Last month, on 17 April, I was invited to attend the Institute of Chartered Accountants of England and Wales (ICAEW
)'s annual Cloud accounting event - Winning business in the cloud: reap the benefits of SaaS
. A great title with with the promise of making the case for deploying Cloud. The hashtag for the event was #icaewcloud
- it's now at the stage that if your event hasn't got a hashtag, you're missing out in a big way. Actually this event was generally good, except for one presenter who was well off message, and with whom I have to take issue - more on that later. First I have to disclose that ICAEW is one of my biggest customers (we provide the technology supporting their on-line community
), and that I have a huge amount of time and respect for Richard Anning
, the head of the IT Faculty. He and Paul Booth
do a good job putting on events like this one, and fostering IT Counts
which is a great resource for peer to peer technology advice in the accounting space. I should also disclose we resell Twinfield's online accounting
- they presented last year and the year before, but not this time.
Richard did a fine job chairing and ...
Back on 26 April I was asked to present "5 Key Challenges for the ISV CTO and How to Beat Them!" at a Ciklum seminar for ISVs
that intended to deliver a hype-free conversation among CTOs, Chief Technical Architects and other key executives grappling with the journey to the cloud. My slides for the session (see below) are already on Slideshare
, but they are mostly visual, so I decided to do this comprehensive (that means long right? - Ed) blog write up following the slide sequence as a companion piece. I was in good company, because the other speakers were Jimmy Gasteen of Precursive
, Liam Hogan of OpenText
and Melissa di Donato of Salesforce.com
. My pitch was intended to do three things:
- Give my perspective on the current state of the Cloud landscape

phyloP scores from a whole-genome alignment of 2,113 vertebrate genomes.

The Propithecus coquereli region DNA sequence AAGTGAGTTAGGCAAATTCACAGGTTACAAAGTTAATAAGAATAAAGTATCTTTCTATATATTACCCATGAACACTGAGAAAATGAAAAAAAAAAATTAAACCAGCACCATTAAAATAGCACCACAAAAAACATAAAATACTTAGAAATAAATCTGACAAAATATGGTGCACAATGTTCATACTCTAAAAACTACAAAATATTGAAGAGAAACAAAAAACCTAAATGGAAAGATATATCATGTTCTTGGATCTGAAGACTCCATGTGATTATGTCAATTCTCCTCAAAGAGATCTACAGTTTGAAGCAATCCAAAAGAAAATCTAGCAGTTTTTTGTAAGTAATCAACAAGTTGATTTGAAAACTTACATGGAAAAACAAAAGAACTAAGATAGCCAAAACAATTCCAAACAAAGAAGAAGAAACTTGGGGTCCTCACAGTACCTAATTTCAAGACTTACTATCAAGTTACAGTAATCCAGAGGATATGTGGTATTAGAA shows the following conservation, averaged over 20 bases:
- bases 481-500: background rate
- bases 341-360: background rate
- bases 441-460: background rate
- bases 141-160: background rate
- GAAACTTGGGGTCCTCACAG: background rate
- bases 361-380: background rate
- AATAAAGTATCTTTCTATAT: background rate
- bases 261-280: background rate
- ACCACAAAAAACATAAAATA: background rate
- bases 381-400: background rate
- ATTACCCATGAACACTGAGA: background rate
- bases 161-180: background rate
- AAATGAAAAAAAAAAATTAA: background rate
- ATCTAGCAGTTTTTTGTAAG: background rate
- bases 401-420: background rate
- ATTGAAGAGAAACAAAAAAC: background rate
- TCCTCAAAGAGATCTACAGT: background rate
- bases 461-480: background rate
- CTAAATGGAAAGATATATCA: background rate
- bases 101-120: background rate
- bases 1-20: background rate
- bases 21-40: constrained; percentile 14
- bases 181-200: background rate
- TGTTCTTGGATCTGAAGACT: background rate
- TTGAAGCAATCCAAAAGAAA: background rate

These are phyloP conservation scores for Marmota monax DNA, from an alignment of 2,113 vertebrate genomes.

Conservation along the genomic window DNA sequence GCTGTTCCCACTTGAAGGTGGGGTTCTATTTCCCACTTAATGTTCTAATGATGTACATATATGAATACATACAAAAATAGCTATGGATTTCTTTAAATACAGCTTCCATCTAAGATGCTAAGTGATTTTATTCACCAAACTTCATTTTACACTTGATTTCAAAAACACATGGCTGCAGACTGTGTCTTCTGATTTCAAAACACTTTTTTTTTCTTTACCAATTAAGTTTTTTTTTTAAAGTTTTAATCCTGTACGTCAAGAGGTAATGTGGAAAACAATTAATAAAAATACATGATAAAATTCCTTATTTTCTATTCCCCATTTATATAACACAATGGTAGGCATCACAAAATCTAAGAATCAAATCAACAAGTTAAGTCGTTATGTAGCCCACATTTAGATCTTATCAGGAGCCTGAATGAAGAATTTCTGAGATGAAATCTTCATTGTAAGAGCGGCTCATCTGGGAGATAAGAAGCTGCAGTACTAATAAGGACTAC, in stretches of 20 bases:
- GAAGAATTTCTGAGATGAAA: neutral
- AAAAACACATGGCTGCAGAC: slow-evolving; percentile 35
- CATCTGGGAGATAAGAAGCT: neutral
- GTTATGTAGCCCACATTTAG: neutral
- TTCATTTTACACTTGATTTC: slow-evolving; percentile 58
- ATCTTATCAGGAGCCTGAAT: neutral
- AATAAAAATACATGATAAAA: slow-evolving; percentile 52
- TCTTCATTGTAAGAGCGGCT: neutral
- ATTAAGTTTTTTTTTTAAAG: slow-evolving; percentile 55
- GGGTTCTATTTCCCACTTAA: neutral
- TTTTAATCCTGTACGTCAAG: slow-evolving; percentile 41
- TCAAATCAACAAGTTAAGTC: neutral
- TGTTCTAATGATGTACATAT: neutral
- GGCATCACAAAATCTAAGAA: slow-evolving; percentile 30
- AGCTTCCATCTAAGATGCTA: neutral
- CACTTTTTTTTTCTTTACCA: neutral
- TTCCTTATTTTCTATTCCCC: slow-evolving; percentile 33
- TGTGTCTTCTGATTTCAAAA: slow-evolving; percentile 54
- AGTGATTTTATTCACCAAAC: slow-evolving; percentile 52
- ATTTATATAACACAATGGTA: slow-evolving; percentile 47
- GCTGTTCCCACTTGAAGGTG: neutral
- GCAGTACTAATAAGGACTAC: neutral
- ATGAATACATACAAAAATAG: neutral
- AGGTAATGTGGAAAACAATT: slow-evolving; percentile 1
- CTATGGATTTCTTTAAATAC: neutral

- Offer my 5 key challenges for the ISV CTO in moving to the Cloud
- Leave the audience with some practical ideas to take action straight away
The current IT landscape is pretty cloudy. IT providers are branding whatever product they have that happens to run in a datacentre somewhe as "Cloud" ...
How do you spread the word about the benefits of Cloud Computing beyond technology enthusiasts, web "savvy" geeks and industry insiders to the general business woman and man "in the street"? The likes of Microsoft
are certainly trying to do that with some of their advertising campaigns, but I believe they are missing the target by a mile. A group of us have got together to try and amplify our voices with an initiative called Cloud Advocates
. Let me explain with a bit of an advert, tell you about our first event and our tie up with Freshbusinessthinking.com
We are at the stage where Cloud Computing
, from web based applications to on demand infrastructure, is just moving from being the next big trend to a mainstream technology choice. There are a plethora of events and announcements around the topic, and just to complicate things every technology provider is redefining whatever offering they've got as a Cloud solution. In the middle of all this noise we need some clarity on the topic. That is why Richard Messik
and I decided to pool some of our marketing energy and form Cloud Advocates
, an association of ...
I was delighted to hear
, early yesterday, that cloud accounting software provider Twinfield
was acquired by Wolters Kluwer
. I have to disclose that my company, D2C
, have been Twinfield's UK partner since 2005 and so we have a vested interest in the success of the platform and some great customers and partnerships that have come as a result of our Twinfield connection. Over on the Twinfield blog, my good friend and one of the two Twinfield founders, André Kwakernaat, tells some of the back story
and explains how proud he is. Let me give you my take on the acquisition from the perspective of someone who has been close to the story right from when Andre's idea started at the end of the 90s.
Andre and the team really have done a superb job building the business since starting on 5 October 2000. Today the platform supports 80,000 companies, with 40,000 subscribers and used by over 700 accounting practices. Although the product operates every day in 23 countries, the bulk of the users are in their home market of the Netherlands, which has been both their strength in terms of growth, profitability and stability, but also a potential weakness. ...
On behalf of EuroCloud
, I've just posted over at BusinessCloud9
's revamped site. They've gone for a new, clean and simple style and simple logo, which looks good.
My first post there explains that at the start of 2011 a number of things are happening in the market, and particularly the UK, that mean Cloud Computing is at an important inflection point. The Cloud is about to become a mainstream approach to be considered not just by CIOs, IT departments of larger companies and the tech savvy early adopters, but for the average business woman and man in the street too. They are on the receiving end of some significant new marketing of the Cloud topic:
As usual we IT solution providers are too steeped in our own jargon and hype, and that makes us lousy at getting the message across in business terms. Please go over and read the full post